Ron Kelner joined Deublin, a company that manufactures rotating unions and slip rings, as President and COO in 2002. As he learned the business, the company’s culture stood out in a positive way. In particular, he noticed how much trust there was between managers and frontline workers. But he also recognized a problem. Deublin’s admirable culture was due in large part to having a long-tenured workforce. And while the company benefited from that in many ways, such as having deep technical expertise, it was also dealing with one retirement after another.
The “good news” was that Ron had a solution – automation! As the company’s human expertise was disappearing, Deublin tried replacing that capability by investing heavily in machines. Unfortunately, the machines turned out to be not-so-reliable. With a tinge of PTSD, Ron recalls Monday morning discoveries of large batches of defect parts and/or broken down equipment.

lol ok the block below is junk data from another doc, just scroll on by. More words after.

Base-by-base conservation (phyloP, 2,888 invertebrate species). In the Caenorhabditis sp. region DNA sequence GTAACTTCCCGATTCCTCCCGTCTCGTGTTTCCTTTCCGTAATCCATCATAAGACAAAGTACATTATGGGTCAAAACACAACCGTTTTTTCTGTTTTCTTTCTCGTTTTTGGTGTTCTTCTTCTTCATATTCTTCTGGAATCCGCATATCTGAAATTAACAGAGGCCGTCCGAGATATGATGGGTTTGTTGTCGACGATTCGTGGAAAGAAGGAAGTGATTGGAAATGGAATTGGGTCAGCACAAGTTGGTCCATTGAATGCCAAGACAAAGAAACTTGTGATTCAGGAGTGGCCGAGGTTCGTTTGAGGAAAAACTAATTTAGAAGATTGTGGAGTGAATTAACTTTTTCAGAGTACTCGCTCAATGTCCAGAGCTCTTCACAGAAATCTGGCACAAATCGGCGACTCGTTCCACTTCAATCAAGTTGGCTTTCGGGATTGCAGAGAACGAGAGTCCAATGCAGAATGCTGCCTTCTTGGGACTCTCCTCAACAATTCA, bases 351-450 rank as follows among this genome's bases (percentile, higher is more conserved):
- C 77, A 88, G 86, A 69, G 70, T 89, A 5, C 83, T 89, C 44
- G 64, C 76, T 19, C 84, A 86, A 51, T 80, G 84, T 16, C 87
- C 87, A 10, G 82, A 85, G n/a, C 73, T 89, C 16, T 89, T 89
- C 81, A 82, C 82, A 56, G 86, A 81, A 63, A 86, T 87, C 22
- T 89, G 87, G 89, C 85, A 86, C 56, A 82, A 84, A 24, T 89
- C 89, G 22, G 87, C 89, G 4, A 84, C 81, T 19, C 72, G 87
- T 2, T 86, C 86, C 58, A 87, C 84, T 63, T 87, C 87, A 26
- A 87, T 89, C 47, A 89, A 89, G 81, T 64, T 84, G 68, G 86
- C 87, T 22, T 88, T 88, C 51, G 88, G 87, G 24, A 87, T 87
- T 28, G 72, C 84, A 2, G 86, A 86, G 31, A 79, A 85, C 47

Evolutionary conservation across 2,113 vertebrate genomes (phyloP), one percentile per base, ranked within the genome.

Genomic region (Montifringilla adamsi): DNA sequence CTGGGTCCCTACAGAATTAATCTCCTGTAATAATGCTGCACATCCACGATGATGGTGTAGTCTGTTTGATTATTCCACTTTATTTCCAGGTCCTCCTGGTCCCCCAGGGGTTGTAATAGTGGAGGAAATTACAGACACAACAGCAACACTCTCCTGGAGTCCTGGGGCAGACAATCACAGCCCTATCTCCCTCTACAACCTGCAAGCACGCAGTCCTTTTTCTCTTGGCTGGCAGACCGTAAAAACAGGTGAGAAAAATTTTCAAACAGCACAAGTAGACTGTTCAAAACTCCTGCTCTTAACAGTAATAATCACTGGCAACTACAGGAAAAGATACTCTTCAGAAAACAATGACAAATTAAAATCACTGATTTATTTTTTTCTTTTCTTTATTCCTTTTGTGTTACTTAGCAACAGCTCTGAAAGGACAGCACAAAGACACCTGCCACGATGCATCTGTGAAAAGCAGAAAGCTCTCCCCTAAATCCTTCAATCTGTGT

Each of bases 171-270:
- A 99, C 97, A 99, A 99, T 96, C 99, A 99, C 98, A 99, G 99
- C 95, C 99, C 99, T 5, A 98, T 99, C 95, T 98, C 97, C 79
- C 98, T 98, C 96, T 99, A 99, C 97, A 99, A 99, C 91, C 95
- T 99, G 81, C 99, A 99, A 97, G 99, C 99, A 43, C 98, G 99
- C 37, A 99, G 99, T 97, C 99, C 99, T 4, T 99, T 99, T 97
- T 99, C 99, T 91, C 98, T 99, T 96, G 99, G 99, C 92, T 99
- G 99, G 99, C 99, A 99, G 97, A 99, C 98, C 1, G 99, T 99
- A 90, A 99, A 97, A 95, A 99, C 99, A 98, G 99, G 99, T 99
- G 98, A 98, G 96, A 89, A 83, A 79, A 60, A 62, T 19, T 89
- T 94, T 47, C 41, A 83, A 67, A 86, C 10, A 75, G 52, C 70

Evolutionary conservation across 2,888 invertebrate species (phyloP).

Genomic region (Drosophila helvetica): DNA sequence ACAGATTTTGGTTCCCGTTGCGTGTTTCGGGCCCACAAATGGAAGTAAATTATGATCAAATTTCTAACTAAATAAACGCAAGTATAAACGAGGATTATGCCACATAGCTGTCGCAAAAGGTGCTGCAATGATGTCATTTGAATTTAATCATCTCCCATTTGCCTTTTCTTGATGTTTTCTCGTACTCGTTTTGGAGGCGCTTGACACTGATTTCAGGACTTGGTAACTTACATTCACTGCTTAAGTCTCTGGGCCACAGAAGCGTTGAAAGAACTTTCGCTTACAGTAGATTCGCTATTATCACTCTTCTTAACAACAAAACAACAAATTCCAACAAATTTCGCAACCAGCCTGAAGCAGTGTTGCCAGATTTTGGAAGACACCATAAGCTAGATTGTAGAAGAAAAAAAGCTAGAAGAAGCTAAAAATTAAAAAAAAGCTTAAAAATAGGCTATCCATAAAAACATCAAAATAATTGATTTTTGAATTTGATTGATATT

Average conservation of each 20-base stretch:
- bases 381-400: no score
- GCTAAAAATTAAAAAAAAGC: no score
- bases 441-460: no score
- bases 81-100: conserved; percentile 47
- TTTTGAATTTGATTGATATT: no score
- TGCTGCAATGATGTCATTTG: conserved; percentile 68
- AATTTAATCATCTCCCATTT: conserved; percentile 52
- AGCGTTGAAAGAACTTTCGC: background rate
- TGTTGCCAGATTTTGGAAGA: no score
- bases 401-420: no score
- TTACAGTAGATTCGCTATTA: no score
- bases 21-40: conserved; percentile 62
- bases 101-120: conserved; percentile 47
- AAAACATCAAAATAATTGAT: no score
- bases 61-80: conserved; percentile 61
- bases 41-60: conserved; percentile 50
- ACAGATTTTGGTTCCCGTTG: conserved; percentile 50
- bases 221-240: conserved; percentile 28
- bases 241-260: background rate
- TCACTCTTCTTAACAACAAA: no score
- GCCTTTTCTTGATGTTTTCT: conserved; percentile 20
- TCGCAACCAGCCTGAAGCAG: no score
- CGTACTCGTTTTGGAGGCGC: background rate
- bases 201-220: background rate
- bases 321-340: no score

The (non-parenthetical) good news was that Ron next discovered the Toyota Production System (TPS) and Lean Thinking. In this podcast, Ron describes how Deublin’s use of Lean Thinking has gone from being tools-focused, which he credits with laying a solid foundation of Lean Thinking at the company, to a business system with problem-solving and human development as its core.
In addition to listening to this podcast, you can download the transcript with LEI’s President Josh Howell. Ron and his colleagues will share more about how Lean Thinking guides the company at the Lean Summit 2020 in Carlsbad, CA on April 6th and 7th.